On December 13, 1995, during an outdoor lunch break at school, Wayne Denno was quietly conversing with a small group of friends, discussing his avocation of Civil War history and his hobby as a Civil War reenactor. As part of this discussion, Wayne Denno displayed to his friends a 4″ x 4″ Confederate battle flag as he discussed historical issues of Southern heritage. Without any provocation or disruption, defendant Roberts approached and observed a couple of students with apparel bearing Confederate symbols. Without any explanation, defendant Roberts ordered the students to remove or cover the Confederate symbols on their apparel, and also ordered Denno to put away his small flag. When Denno tried to explain the historical significance of the flag, Roberts ordered Denno to accompany him to an administrative office and on the way there advised Denno that he was suspended from school. At the administrative office, another student was detained for wearing a tee-shirt displaying the Confederate flag, and ordered to turn his shirt inside-out so as to conceal the flag. Denno urged the student to adhere to his principles and not submit to the alleged violation of his First Amendment rights.
Denno's complaint alleges that his suspension constituted an unconstitutional deprivation of his First Amendment rights. As indicated in our elaboration above of the qualified immunity standard, pre-existing law must clearly establish the alleged constitutional right. Thus, we examine the legal landscape at the time of the individual defendant's actions. That legal landscape is dominated by two Supreme Court cases, Tinker v. Des Moines Independent Community School District, 393 U.S. 503, 89 S.Ct. 733, 21 L.Ed.2d 731 (1969), and Bethel School Dist. No. 403 v. Fraser, 478 U.S. 675, 106 S.Ct. 3159, 92 L.Ed.2d 549 (1986).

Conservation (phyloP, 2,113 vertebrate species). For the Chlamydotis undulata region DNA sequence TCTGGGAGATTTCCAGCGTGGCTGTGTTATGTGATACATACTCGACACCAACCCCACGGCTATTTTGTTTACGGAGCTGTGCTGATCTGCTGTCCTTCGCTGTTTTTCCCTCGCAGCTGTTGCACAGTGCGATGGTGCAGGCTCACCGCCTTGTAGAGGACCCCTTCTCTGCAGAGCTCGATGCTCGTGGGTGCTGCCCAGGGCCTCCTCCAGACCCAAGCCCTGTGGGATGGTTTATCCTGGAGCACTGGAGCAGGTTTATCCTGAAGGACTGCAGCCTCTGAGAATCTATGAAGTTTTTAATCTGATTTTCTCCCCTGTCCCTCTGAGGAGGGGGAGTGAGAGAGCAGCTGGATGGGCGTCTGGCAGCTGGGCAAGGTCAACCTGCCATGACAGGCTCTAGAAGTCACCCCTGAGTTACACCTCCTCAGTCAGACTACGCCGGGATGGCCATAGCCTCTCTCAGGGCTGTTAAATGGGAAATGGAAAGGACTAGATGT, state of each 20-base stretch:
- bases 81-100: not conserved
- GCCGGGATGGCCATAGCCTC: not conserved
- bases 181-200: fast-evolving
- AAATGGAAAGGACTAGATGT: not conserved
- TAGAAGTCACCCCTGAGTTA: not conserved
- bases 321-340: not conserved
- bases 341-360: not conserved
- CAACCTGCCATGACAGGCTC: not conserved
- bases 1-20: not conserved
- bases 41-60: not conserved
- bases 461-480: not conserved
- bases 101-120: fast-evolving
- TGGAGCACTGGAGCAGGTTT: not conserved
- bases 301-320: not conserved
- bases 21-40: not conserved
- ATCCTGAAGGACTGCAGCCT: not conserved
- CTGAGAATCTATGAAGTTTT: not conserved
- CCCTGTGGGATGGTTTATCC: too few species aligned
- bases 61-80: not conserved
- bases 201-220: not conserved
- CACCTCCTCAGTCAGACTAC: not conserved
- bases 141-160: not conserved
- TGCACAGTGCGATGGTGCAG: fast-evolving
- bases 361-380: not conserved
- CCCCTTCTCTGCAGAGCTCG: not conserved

In Tinker, several Iowa high school and junior-high school students were suspended for wearing black armbands to school in protest of the Vietnam War. The Supreme Court found that the students “merely went about their ordained rounds in school” and “neither interrupted school activities nor sought to intrude in the school affairs or lives of others” by their wearing of the black cloth. Id. at 514, 89 S.Ct at 740. The Court held that a student has a First Amendment right to display the armband at school, notwithstanding the school officials' fear that display of the symbol would create a disturbance, so long as there was no more than an “undifferentiated fear or apprehension of disturbance.” Id. at 508, 89 S.Ct. at 737. On the other hand, the Court in Tinker indicated that school officials could have appropriately prohibited the display of the armband if there were circumstances that would warrant a reasonable fear on the part of the school officials that the display would appreciably disrupt the appropriate discipline in the school. See id. at 514, 89 S.Ct. at 740.
In 1986, the Supreme Court again addressed the First Amendment rights of students in public schools. In Bethel Sch. Dist., No. 403 v. Fraser, 478 U.S. 675, 106 S.Ct. 3159, 92 L.Ed.2d 549, a high school student was disciplined following his speech to a school assembly nominating a fellow student for student elective office. The speech contained explicit sexual metaphor. The Court held that the school district was within its permissible authority in imposing the discipline. After stating that one of the purposes of public education is to inculcate the habits and manners of civility as values conducive both to happiness and to the practice of self-government, the Court stated:
These fundamental values of “habits and manners of civility” essential to a democratic society must, of course, include tolerance of divergent political and religious views, even when the views expressed may be unpopular. But these “fundamental values” must also take into account consideration of the sensibilities of the others, and, in the case of a school, the sensibilities of fellow students. The undoubted freedom to advocate unpopular and controversial views in schools and classrooms must be balanced against the society's countervailing interest in teaching students the boundaries of socially appropriate behavior.